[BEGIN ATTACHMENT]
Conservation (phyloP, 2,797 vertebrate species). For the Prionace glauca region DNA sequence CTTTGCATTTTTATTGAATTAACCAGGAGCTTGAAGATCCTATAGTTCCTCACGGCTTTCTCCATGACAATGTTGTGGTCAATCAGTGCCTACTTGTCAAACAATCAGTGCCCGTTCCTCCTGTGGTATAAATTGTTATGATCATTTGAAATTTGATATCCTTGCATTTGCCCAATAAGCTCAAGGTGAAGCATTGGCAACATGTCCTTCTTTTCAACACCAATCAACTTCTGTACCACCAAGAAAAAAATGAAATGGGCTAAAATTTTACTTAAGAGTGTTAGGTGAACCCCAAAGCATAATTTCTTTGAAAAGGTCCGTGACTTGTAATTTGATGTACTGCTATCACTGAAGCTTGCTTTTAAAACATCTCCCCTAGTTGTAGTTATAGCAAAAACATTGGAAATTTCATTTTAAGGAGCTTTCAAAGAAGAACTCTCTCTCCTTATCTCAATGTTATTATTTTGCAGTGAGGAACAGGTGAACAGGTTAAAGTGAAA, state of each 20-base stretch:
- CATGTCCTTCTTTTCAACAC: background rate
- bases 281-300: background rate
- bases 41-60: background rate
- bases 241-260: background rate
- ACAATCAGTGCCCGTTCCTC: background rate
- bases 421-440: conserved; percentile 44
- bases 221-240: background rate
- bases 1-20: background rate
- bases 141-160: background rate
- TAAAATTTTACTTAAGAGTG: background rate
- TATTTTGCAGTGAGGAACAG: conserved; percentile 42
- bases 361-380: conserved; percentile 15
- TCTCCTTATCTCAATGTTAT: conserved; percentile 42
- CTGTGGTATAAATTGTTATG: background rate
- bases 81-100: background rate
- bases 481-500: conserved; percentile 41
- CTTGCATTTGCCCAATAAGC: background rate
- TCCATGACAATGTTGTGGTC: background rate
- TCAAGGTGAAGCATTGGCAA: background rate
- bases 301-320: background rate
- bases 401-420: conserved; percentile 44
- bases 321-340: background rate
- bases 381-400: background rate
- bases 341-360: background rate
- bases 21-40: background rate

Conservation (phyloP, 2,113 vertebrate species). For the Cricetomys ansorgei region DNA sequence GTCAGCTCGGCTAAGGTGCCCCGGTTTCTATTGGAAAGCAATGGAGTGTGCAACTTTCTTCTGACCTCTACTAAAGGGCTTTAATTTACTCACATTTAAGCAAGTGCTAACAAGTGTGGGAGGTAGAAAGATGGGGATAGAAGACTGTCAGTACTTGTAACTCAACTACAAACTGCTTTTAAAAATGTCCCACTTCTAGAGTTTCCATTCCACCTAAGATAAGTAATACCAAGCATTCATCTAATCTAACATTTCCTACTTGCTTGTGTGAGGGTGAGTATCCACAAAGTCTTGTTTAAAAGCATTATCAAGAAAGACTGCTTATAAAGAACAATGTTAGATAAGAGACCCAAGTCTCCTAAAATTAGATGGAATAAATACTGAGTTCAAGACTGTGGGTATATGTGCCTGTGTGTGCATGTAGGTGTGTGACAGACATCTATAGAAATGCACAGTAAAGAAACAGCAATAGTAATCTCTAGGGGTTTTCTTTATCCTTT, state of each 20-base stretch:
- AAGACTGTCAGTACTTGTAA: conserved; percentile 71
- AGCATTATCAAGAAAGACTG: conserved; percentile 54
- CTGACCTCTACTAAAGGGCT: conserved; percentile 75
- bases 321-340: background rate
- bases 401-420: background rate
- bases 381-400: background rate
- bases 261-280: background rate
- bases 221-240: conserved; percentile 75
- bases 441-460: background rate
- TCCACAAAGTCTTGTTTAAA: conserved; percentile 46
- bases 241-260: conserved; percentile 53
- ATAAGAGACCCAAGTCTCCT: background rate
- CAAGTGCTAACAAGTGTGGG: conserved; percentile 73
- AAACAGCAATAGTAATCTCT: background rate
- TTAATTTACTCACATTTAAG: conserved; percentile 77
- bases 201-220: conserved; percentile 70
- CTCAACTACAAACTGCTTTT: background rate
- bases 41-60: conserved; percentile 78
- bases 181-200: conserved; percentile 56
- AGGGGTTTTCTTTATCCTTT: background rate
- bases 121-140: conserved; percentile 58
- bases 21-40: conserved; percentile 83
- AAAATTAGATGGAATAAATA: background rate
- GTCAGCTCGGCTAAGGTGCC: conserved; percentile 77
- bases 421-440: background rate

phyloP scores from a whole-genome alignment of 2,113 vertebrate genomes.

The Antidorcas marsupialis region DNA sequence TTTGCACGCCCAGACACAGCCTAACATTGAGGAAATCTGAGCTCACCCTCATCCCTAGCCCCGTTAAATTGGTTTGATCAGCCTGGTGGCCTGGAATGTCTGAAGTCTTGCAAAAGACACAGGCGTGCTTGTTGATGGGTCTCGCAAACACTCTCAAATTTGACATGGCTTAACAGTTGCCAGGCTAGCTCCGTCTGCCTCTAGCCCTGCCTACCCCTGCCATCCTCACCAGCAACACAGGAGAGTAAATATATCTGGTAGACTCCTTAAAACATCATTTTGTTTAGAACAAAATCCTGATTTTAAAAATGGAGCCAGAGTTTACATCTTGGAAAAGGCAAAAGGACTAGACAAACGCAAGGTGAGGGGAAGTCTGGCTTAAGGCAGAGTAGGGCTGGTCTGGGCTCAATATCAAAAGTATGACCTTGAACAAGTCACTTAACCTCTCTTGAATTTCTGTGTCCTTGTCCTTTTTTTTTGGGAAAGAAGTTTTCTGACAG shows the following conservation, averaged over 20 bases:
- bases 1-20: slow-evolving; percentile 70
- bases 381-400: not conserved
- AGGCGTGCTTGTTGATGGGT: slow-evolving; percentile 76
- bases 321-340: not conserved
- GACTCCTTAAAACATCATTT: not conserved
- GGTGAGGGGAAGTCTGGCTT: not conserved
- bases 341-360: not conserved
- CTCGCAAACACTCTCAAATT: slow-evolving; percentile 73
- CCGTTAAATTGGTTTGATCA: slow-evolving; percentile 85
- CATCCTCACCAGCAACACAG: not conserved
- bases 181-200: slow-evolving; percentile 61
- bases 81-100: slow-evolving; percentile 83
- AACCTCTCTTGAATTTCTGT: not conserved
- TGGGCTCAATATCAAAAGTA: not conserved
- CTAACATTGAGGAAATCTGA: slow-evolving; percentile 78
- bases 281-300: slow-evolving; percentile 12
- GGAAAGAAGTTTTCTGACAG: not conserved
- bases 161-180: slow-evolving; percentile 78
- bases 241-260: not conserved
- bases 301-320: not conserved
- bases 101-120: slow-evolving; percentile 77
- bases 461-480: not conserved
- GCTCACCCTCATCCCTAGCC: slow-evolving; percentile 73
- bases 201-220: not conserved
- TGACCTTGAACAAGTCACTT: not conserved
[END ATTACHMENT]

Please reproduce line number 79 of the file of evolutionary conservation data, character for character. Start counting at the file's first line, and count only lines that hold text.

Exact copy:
- TGACCTTGAACAAGTCACTT: not conserved